Though 2020 is well behind us, its affinity for virtual meetings is here to stay. But, even with all the trial by fire practice we’ve had, and advice articles written, people are still struggling with virtual meetings. We’ve got you! Use our 10-step dos and don’ts guide as a checklist to up your virtual meeting game.
1. Set up your real background.
The fake virtual backgrounds are fun and can be used in a pinch, but ideally you should pick a place and set up a real background for your calls. This will help prevent weird background or filter mix ups and eliminate the blurry or strange greenscreen trail that happens when you move your hands, this is especially important if you like to gesture when you talk.
Pro Tip: Even if you set up the perfect background, always give a quick scan before jumping on a call to make sure there isn’t anything that has made its way into frame or reflecting in a mirror.
2. Add additional lighting.
Lighting can be challenging. The best option would be to sit facing a window, so you have even natural light across your face (don’t sit with your back to a window). However, for those of us without that option, try adding an extra lamp behind your computer that will cast more light on your face.
Pro Tip: You can purchase a mini ring light for your desk.
3. Notify people in your surroundings.
By now everyone knows to give their children, furry children, and housemates a heads up before jumping on a virtual call or going into an online meeting. But now that we are transitioning back into the office, it’s easy to forget to let your co-workers know you will be occupied. So, mark it on the calendar, send out a quick email, put a sign on your door, and shout “quiet on set” over the wall. All of this will help prevent someone unknowingly loitering behind you during a big presentation or turning up the music on the speakers during the participation portion of the meeting.
4. Frame yourself in the camera view.
Adjust your desk layout and get in the habit of adjusting your camera before clicking the join link. Your camera should be eye level or slightly higher and tilted down for a more flattering angle. Sit centered as close to the camera without cutting off the top of your head and so the tops of your shoulders are still in frame. This will help people be able to see your expression in a tiny box on their screen.
Pro Tip: If you like looking at the other participants (or yourself), move the participant window close to your camera on your screen. If you still have trouble, you can put googly eyes on either side of your camera. This way when you look at the eyes it will appear like you are making eye contact.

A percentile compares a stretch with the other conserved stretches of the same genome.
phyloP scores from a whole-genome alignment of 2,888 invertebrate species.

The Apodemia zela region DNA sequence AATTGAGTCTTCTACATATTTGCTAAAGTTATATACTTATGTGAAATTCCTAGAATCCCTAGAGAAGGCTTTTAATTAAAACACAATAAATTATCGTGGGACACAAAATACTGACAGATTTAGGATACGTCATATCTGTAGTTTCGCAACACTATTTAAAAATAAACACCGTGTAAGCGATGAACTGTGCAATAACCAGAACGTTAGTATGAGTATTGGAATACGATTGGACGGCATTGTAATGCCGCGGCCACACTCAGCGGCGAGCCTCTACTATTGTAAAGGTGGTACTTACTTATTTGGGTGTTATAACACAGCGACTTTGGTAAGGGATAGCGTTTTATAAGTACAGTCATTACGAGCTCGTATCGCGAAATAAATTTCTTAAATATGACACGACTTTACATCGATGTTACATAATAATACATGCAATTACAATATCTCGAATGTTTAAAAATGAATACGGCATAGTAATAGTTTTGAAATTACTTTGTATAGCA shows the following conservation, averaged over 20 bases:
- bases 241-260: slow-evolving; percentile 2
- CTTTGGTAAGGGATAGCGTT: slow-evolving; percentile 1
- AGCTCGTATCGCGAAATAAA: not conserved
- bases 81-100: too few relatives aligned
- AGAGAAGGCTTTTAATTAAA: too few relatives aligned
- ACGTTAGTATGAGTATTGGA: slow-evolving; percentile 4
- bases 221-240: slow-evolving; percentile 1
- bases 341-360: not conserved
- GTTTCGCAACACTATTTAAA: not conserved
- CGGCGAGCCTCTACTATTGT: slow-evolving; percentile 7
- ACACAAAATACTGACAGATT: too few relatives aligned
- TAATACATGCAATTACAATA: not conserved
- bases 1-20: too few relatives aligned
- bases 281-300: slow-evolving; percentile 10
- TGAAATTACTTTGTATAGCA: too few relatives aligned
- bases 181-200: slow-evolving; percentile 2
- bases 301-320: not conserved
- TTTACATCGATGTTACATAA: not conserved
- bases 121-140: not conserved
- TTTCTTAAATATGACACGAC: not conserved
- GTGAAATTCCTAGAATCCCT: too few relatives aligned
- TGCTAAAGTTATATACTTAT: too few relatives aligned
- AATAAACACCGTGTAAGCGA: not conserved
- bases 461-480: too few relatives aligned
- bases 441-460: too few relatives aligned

5. Check where your microphone is located.
It’s important to know where your voice is being picked up. Is it your laptop microphone, your headphones, a phone you used to call in with, etc.? This will affect how you setup. You’ll also want to test the microphone’s sensitivity. You don’t want to be typing and shuffling papers right over the laptop speaker or have your voice muffled by a scarf covering your headphone microphone.
Pro Tip: Make a point to check for background noise or music that may have faded into the background and slipped your mind until mid-meeting.
6. Leave extra tabs/windows open.
Don’t multitask! You may think you’re being sneaky and extra productive, but we can all see your eyes drifting off to the side, which is rude. Worse than being rude is being disruptive, and that’s exactly what you’ll be when an unwanted pop-up ad begins playing, and you are searching through different windows and tabs to find and close the offensive noise interrupting your call. Plus, if at any point you have to share your screen, you don’t want to be scrambling to find the right window or have everyone see all the tabs at the top of your screen.
Pro Tip: If you are going to be doing anything on YouTube for a call be sure to turn off auto play!
7. Eat or chew gum.
Very few people actually like the sound of chewing in their ear. So, remember to throw out that piece of gum before you begin. No one will be able to smell your breath through their screen anyway. You should also resist the temptation to sneak in lunch during a midday call. Even if you aren’t using your camera and are muted while chewing, you’re bound to get asked a question or need to contribute right after you’ve taken a big bite, which with your luck, will lead to you choking and coughing uncontrollably. Save yourself from this and other embarrassing moments like food stuck between your teeth by not eating during calls.
8. Wait until the last minute to login.
Virtual meetings should be treated with the same level of professionalism as in-person meetings. Respect start times and other participant’s time by trying to join at least five minutes before the meeting starts. This allows time to resolve any technical issues that will inevitably happen. It might also become a networking opportunity or at the very least save time by getting introductions done early.
9. Move around.
We don’t need a tour of your house or route to the office. Prevent unfortunate mishaps with nude roommates or worst-case scenario, a front row seat to your car crash. Just stay put in front of the carefully crafted background with great lighting we talked about earlier and focus on the meeting.
10. Forget to send an email recap.
Most people have short attention spans, it’s just the way it is. Especially during long presentations, people tend to glaze over after staring at a screen for extended periods of time. It’s also easy to forget to take notes during virtual meetings and after a while, they all begin to blur together. So be sure to take notes and summarize them in a recap email after you wrap up.